Part Four introduces a three-step design process. In it, you, as the designer-author, write a first- or second-person narrative of someone or group experiencing your design. Yes, I am aware you do not have a design at this point. Yes, asking you to write a short narrative is odd but you’ll come to find the characters in your written experiential narrative are your eventual design’s participants and will lead you through the emerging design. With the help of three authors (Rae, 1996; Kooser, 2005; Lamott, 1994) a graphics instructor (Wester, 1990), and an American Studies professor (Conron, 1974) you come to appreciate how identifying the likely participants in your design’s narrative can introduce you to a design as a written landscape narrative. Once written, even in a rough form, your narrative, with the help of your peers, is refined and turned into a storyboard. Finally, the storyboard, again with the help of your cohorts, is turned into your proposed landscape design.
Given the first four parts we arrive at Part Five’s logical question: “Are we, as the designers of other’s lifeworlds, ethically responsible to at least meet if not exceed the experiential expectations of those we serve?”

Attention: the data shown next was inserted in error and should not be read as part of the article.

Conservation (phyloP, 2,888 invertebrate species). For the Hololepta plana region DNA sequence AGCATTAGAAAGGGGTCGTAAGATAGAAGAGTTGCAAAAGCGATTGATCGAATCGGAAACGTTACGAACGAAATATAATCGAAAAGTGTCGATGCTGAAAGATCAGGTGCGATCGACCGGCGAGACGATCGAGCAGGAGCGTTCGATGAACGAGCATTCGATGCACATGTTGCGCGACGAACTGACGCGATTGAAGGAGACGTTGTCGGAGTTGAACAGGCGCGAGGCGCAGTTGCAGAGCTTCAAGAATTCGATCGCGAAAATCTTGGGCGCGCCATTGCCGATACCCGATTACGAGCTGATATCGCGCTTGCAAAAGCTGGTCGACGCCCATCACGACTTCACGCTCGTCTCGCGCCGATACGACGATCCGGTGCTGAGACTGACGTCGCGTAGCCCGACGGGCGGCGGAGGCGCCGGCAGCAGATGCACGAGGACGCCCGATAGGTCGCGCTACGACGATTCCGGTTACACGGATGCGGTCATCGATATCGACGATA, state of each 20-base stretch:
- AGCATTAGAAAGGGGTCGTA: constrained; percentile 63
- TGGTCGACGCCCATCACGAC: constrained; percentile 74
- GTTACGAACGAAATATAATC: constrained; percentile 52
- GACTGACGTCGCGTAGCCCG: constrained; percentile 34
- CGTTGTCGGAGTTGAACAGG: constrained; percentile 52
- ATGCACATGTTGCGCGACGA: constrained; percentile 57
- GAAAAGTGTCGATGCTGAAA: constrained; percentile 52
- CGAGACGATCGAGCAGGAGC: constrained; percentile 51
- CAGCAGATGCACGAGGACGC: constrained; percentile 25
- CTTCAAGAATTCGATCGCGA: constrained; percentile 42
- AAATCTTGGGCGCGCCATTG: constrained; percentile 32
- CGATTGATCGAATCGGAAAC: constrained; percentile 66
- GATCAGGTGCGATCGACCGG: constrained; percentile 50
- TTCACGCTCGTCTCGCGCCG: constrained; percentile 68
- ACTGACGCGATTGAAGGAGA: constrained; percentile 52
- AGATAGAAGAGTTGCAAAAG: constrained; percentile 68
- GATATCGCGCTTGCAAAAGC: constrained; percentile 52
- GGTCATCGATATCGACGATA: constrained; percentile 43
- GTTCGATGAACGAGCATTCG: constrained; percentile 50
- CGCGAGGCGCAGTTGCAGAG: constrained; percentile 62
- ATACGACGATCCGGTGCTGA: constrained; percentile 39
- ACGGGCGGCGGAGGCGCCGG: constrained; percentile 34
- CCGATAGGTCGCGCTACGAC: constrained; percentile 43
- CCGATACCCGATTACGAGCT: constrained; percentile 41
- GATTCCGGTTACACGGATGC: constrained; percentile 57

Conron, J. 1974. The American Landscape: A Critical Anthology of Prose and Poetry. New York: Oxford University.
Edwards, B. 1999. The New Drawing on the Right Side of the Brain: A Course in Enhancing Creativity and Artistic Confidence. New York: Distributed by St. Martin’s Press.
Kooser, T. 2005. The Poetry Home Repair Manual: Practical Advice for Beginning Poets. Lincoln, NE: University of Nebraska.
Lamott, A. 1994. Bird by Bird: Some Instructions on Writing and Life. New York: Anchor.
Rae, C. M. 1996. Movies of the Mind: How to Build a Short Story. Santa Fe, NM: Sherman Asher.
Simonds, J. O. 1961. Landscape Architecture: A Manual of Site Planning and Design. New York: McGraw-Hill.
Wester, L. 1990. Design Communication for Landscape Architects. New York: Van Nostrand Reinhold.